> If instead he measures the far field he will see an interference > distribution, rather than an average of two single-slit distributions > (despite Alice's measurement). There are two ways to see this: > First, Alice's measured observable clearly commutes with Bob's, and > joint measurements of commuting observables don't disturb each others' > distributions. Second, for the double slit to be a double slit, an > essentially plane wave has to fall on Alice's slits, and hence a > similar wave will fall on Bob's slits(but quantum-correlated of > course). This wave will pass through both of Bob's slits, and hence > form an interference pattern. > > One cannot think of the left and right photons as separable particles > (or separable waves) following definite paths; there is a correlation > similar to EPR. In EPR one has the related paradoxical result that by > measuring the position of the left particle and the momentum of the > right particle, one has determined both the position and the momentum > of the right particle - a joint measurement of noncommuting > observables! But this is not a measurement of the position of the > right particle in the usual sense, because if a direct measurement of > this position is then made immediately afterwards, a totally different > (and uncorrelated) result will be obtained. Sorry to respond twice so quickly, but I think the thing confusing me is: why, when Alice's particle is projected, isn't Bob's particle projected as well? Or is it? If it is, do you know if there is a place where the calculation is performed to show why it works out? Thanks.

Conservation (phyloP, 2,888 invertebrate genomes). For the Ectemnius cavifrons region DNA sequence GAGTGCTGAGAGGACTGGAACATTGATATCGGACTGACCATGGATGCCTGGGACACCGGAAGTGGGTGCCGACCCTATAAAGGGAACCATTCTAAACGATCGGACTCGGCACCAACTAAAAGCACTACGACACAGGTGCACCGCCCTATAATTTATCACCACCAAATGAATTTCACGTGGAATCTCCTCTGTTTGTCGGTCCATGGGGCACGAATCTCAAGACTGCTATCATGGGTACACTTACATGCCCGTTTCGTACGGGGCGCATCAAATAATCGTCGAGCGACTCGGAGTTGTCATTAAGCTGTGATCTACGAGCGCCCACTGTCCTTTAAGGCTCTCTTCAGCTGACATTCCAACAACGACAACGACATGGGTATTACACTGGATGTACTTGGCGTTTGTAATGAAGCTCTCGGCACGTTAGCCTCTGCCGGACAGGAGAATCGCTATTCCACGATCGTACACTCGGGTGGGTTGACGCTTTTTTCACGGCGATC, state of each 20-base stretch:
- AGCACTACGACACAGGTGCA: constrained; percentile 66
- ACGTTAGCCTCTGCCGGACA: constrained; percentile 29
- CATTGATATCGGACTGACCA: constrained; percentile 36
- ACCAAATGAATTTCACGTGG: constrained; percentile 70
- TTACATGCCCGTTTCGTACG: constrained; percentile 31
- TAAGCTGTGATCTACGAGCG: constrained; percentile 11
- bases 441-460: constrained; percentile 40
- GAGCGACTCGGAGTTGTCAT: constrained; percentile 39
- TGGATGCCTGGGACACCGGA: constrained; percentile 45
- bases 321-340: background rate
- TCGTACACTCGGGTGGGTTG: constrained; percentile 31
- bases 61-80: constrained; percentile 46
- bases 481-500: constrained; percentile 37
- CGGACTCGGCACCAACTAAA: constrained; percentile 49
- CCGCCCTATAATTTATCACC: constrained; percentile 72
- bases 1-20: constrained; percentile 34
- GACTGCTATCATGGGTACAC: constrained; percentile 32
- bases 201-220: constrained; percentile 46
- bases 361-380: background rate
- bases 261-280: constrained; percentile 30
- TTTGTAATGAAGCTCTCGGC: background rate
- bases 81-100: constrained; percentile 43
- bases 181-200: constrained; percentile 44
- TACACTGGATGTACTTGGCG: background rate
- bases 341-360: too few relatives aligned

## Re: Double Slit variant and Popper

<jabberwocky><div class="vbmenu_control"><a href="jabberwocky:;" onClick="newWindow=window.open('','usenetCode','toolbar=no,location=no, scrollbars=yes,resizable=yes,status=no,width=650,height=400'); newWindow.document.write('<HTML><HEAD><TITLE>Usenet ASCII</TITLE></HEAD><BODY topmargin=0 leftmargin=0 BGCOLOR=#F1F1F1><table border=0 width=625><td bgcolor=midnightblue><font color=#F1F1F1>This Usenet message\'s original ASCII form: </font></td></tr><tr><td width=449><br><br><font face=courier><UL><PRE>\n\nThere is an article by Asher Peres which may be of help, at\nhttp://xxx.lanl.gov/abs/quant-ph?9910078 . It first looks at Popper\'s\noriginal experiment, but(see Figure 2 and pages 9-11), also looks at\nthe situation where one observer has a double slit and the other\nobserver measures position (though the latter uses an array of\ndetectors rather than two slit positions).\n\nPeres emphasises that if the momenta of the particles are well\ncorrelated (so that the total momentum vanishes), then their centre of\nmass position is not well defined from Heisenberg\'s uncertainty\nprinciple, and gives a relevant calculation showing that an\ninterference pattern will be observed.\n</UL></PRE></font></td></tr></table></BODY><HTML>');"> <IMG SRC=/images/buttons/ip.gif BORDER=0 ALIGN=CENTER ALT="View this Usenet post in original ASCII form">&nbsp;&nbsp;View this Usenet post in original ASCII form </a></div><P></jabberwocky>There is an article by Asher Peres which may be of help, at
http://xxx.lanl.gov/abs/quant-ph?9910078 . It first looks at Popper's
original experiment, but(see Figure 2 and pages $9-11),$ also looks at
the situation where one observer has a double slit and the other
observer measures position (though the latter uses an array of
detectors rather than two slit positions).

Peres emphasises that if the momenta of the particles are well
correlated (so that the total momentum vanishes), then their centre of
mass position is not well defined from Heisenberg's uncertainty
principle, and gives a relevant calculation showing that an
interference pattern will be observed.



of_1001_nights@hotmail.com (a student) wrote in message news:<3e896289.0411162220.75175db4@p...google.com>... > There is an article by Asher Peres which may be of help, at > http://xxx.lanl.gov/abs/quant-ph?9910078 . It first looks at Popper's > original experiment, but(see Figure 2 and pages $9-11),$ also looks at > the situation where one observer has a double slit and the other > observer measures position (though the latter uses an array of > detectors rather than two slit positions). > Thanks, that helped me understand a lot. Also the Bible verse seemed very appropriate here.